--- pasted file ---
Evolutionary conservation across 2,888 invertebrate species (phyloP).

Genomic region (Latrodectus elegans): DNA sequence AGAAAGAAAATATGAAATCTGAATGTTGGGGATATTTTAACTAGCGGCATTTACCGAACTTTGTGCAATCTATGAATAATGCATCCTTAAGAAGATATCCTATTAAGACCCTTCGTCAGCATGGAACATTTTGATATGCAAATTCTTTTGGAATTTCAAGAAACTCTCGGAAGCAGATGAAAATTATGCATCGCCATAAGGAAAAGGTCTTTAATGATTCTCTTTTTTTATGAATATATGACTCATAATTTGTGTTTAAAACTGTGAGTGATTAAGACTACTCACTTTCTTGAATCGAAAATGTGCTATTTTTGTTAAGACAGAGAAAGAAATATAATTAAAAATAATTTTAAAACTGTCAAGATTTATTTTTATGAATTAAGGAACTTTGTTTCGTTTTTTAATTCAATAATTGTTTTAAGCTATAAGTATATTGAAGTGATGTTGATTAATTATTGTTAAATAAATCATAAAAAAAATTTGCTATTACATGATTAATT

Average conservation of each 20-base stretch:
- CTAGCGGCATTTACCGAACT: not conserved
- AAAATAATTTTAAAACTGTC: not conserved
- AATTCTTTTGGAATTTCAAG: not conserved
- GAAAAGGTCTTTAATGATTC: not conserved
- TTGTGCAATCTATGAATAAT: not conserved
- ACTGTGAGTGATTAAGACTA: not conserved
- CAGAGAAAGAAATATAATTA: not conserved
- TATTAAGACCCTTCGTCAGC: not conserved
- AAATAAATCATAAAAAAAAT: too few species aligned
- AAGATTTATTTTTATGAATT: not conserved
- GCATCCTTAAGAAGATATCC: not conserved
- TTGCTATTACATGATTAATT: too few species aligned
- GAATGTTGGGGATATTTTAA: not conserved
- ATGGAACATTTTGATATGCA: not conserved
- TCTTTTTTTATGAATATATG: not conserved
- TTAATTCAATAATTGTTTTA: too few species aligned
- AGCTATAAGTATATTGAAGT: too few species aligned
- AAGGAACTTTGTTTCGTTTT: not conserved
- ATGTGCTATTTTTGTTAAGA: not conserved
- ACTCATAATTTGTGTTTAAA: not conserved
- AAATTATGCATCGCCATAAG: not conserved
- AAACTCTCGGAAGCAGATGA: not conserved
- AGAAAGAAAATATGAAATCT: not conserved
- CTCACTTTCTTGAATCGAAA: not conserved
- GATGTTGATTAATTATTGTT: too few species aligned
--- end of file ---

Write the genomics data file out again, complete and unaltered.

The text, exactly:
Evolutionary conservation across 2,888 invertebrate species (phyloP).

Genomic region (Latrodectus elegans): DNA sequence AGAAAGAAAATATGAAATCTGAATGTTGGGGATATTTTAACTAGCGGCATTTACCGAACTTTGTGCAATCTATGAATAATGCATCCTTAAGAAGATATCCTATTAAGACCCTTCGTCAGCATGGAACATTTTGATATGCAAATTCTTTTGGAATTTCAAGAAACTCTCGGAAGCAGATGAAAATTATGCATCGCCATAAGGAAAAGGTCTTTAATGATTCTCTTTTTTTATGAATATATGACTCATAATTTGTGTTTAAAACTGTGAGTGATTAAGACTACTCACTTTCTTGAATCGAAAATGTGCTATTTTTGTTAAGACAGAGAAAGAAATATAATTAAAAATAATTTTAAAACTGTCAAGATTTATTTTTATGAATTAAGGAACTTTGTTTCGTTTTTTAATTCAATAATTGTTTTAAGCTATAAGTATATTGAAGTGATGTTGATTAATTATTGTTAAATAAATCATAAAAAAAATTTGCTATTACATGATTAATT

Average conservation of each 20-base stretch:
- CTAGCGGCATTTACCGAACT: not conserved
- AAAATAATTTTAAAACTGTC: not conserved
- AATTCTTTTGGAATTTCAAG: not conserved
- GAAAAGGTCTTTAATGATTC: not conserved
- TTGTGCAATCTATGAATAAT: not conserved
- ACTGTGAGTGATTAAGACTA: not conserved
- CAGAGAAAGAAATATAATTA: not conserved
- TATTAAGACCCTTCGTCAGC: not conserved
- AAATAAATCATAAAAAAAAT: too few species aligned
- AAGATTTATTTTTATGAATT: not conserved
- GCATCCTTAAGAAGATATCC: not conserved
- TTGCTATTACATGATTAATT: too few species aligned
- GAATGTTGGGGATATTTTAA: not conserved
- ATGGAACATTTTGATATGCA: not conserved
- TCTTTTTTTATGAATATATG: not conserved
- TTAATTCAATAATTGTTTTA: too few species aligned
- AGCTATAAGTATATTGAAGT: too few species aligned
- AAGGAACTTTGTTTCGTTTT: not conserved
- ATGTGCTATTTTTGTTAAGA: not conserved
- ACTCATAATTTGTGTTTAAA: not conserved
- AAATTATGCATCGCCATAAG: not conserved
- AAACTCTCGGAAGCAGATGA: not conserved
- AGAAAGAAAATATGAAATCT: not conserved
- CTCACTTTCTTGAATCGAAA: not conserved
- GATGTTGATTAATTATTGTT: too few species aligned